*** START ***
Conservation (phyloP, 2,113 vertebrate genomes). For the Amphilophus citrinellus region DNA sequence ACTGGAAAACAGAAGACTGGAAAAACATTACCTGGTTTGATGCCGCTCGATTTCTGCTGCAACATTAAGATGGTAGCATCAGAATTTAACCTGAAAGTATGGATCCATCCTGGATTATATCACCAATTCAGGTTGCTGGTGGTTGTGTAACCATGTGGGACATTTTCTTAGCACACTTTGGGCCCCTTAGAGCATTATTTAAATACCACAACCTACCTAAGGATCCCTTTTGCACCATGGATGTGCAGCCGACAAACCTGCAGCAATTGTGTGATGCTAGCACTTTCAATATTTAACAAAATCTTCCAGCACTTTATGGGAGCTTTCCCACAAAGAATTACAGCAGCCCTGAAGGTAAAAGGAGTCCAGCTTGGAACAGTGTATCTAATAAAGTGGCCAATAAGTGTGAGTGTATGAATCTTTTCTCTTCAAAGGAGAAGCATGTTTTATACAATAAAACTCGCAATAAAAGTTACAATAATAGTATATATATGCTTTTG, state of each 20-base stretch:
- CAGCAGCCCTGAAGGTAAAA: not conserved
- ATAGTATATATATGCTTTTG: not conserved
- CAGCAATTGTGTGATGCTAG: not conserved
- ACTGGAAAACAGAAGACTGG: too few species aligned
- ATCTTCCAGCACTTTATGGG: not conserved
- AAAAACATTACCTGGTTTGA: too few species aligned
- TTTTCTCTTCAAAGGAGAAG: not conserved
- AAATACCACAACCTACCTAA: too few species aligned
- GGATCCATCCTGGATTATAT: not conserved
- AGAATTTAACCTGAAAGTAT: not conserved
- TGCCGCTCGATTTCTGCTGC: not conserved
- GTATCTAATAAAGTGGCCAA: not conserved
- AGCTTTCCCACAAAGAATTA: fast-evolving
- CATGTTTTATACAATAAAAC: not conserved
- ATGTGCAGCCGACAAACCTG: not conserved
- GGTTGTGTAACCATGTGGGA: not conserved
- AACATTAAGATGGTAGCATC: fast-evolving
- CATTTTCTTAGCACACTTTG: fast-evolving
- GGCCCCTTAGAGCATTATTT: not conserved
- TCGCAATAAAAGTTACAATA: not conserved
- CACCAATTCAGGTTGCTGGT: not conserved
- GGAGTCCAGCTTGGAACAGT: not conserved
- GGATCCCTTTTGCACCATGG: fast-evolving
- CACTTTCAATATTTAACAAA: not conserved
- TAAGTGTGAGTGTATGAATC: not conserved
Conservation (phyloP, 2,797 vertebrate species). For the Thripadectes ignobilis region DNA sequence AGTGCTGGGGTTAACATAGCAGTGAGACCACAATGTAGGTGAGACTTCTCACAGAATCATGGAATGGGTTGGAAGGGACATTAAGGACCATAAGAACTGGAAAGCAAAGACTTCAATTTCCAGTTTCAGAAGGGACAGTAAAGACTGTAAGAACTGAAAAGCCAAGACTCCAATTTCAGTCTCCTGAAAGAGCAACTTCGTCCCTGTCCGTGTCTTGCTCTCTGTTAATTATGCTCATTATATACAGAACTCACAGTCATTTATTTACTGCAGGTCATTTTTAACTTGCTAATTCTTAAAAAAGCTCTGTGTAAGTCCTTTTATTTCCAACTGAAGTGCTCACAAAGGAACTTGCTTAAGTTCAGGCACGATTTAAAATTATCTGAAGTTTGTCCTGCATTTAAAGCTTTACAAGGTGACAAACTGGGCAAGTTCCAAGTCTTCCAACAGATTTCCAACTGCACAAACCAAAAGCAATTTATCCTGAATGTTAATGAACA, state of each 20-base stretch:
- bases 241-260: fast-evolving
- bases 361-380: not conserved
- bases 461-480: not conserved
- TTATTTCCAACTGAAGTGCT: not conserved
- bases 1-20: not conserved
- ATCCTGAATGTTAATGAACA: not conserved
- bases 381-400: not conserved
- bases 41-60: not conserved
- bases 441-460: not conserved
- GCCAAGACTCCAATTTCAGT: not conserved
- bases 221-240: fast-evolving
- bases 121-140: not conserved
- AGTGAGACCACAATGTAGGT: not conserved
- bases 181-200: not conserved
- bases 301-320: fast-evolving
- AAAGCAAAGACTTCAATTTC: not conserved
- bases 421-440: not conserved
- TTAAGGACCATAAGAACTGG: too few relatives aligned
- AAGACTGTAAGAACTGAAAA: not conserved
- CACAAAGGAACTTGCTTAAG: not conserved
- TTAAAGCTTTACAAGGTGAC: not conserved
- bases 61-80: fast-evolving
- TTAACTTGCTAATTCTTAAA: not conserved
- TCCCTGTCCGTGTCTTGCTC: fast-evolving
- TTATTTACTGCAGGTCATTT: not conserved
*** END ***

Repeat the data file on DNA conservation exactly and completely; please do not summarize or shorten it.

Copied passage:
Conservation (phyloP, 2,113 vertebrate genomes). For the Amphilophus citrinellus region DNA sequence ACTGGAAAACAGAAGACTGGAAAAACATTACCTGGTTTGATGCCGCTCGATTTCTGCTGCAACATTAAGATGGTAGCATCAGAATTTAACCTGAAAGTATGGATCCATCCTGGATTATATCACCAATTCAGGTTGCTGGTGGTTGTGTAACCATGTGGGACATTTTCTTAGCACACTTTGGGCCCCTTAGAGCATTATTTAAATACCACAACCTACCTAAGGATCCCTTTTGCACCATGGATGTGCAGCCGACAAACCTGCAGCAATTGTGTGATGCTAGCACTTTCAATATTTAACAAAATCTTCCAGCACTTTATGGGAGCTTTCCCACAAAGAATTACAGCAGCCCTGAAGGTAAAAGGAGTCCAGCTTGGAACAGTGTATCTAATAAAGTGGCCAATAAGTGTGAGTGTATGAATCTTTTCTCTTCAAAGGAGAAGCATGTTTTATACAATAAAACTCGCAATAAAAGTTACAATAATAGTATATATATGCTTTTG, state of each 20-base stretch:
- CAGCAGCCCTGAAGGTAAAA: not conserved
- ATAGTATATATATGCTTTTG: not conserved
- CAGCAATTGTGTGATGCTAG: not conserved
- ACTGGAAAACAGAAGACTGG: too few species aligned
- ATCTTCCAGCACTTTATGGG: not conserved
- AAAAACATTACCTGGTTTGA: too few species aligned
- TTTTCTCTTCAAAGGAGAAG: not conserved
- AAATACCACAACCTACCTAA: too few species aligned
- GGATCCATCCTGGATTATAT: not conserved
- AGAATTTAACCTGAAAGTAT: not conserved
- TGCCGCTCGATTTCTGCTGC: not conserved
- GTATCTAATAAAGTGGCCAA: not conserved
- AGCTTTCCCACAAAGAATTA: fast-evolving
- CATGTTTTATACAATAAAAC: not conserved
- ATGTGCAGCCGACAAACCTG: not conserved
- GGTTGTGTAACCATGTGGGA: not conserved
- AACATTAAGATGGTAGCATC: fast-evolving
- CATTTTCTTAGCACACTTTG: fast-evolving
- GGCCCCTTAGAGCATTATTT: not conserved
- TCGCAATAAAAGTTACAATA: not conserved
- CACCAATTCAGGTTGCTGGT: not conserved
- GGAGTCCAGCTTGGAACAGT: not conserved
- GGATCCCTTTTGCACCATGG: fast-evolving
- CACTTTCAATATTTAACAAA: not conserved
- TAAGTGTGAGTGTATGAATC: not conserved
Conservation (phyloP, 2,797 vertebrate species). For the Thripadectes ignobilis region DNA sequence AGTGCTGGGGTTAACATAGCAGTGAGACCACAATGTAGGTGAGACTTCTCACAGAATCATGGAATGGGTTGGAAGGGACATTAAGGACCATAAGAACTGGAAAGCAAAGACTTCAATTTCCAGTTTCAGAAGGGACAGTAAAGACTGTAAGAACTGAAAAGCCAAGACTCCAATTTCAGTCTCCTGAAAGAGCAACTTCGTCCCTGTCCGTGTCTTGCTCTCTGTTAATTATGCTCATTATATACAGAACTCACAGTCATTTATTTACTGCAGGTCATTTTTAACTTGCTAATTCTTAAAAAAGCTCTGTGTAAGTCCTTTTATTTCCAACTGAAGTGCTCACAAAGGAACTTGCTTAAGTTCAGGCACGATTTAAAATTATCTGAAGTTTGTCCTGCATTTAAAGCTTTACAAGGTGACAAACTGGGCAAGTTCCAAGTCTTCCAACAGATTTCCAACTGCACAAACCAAAAGCAATTTATCCTGAATGTTAATGAACA, state of each 20-base stretch:
- bases 241-260: fast-evolving
- bases 361-380: not conserved
- bases 461-480: not conserved
- TTATTTCCAACTGAAGTGCT: not conserved
- bases 1-20: not conserved
- ATCCTGAATGTTAATGAACA: not conserved
- bases 381-400: not conserved
- bases 41-60: not conserved
- bases 441-460: not conserved
- GCCAAGACTCCAATTTCAGT: not conserved
- bases 221-240: fast-evolving
- bases 121-140: not conserved
- AGTGAGACCACAATGTAGGT: not conserved
- bases 181-200: not conserved
- bases 301-320: fast-evolving
- AAAGCAAAGACTTCAATTTC: not conserved
- bases 421-440: not conserved
- TTAAGGACCATAAGAACTGG: too few relatives aligned
- AAGACTGTAAGAACTGAAAA: not conserved
- CACAAAGGAACTTGCTTAAG: not conserved
- TTAAAGCTTTACAAGGTGAC: not conserved
- bases 61-80: fast-evolving
- TTAACTTGCTAATTCTTAAA: not conserved
- TCCCTGTCCGTGTCTTGCTC: fast-evolving
- TTATTTACTGCAGGTCATTT: not conserved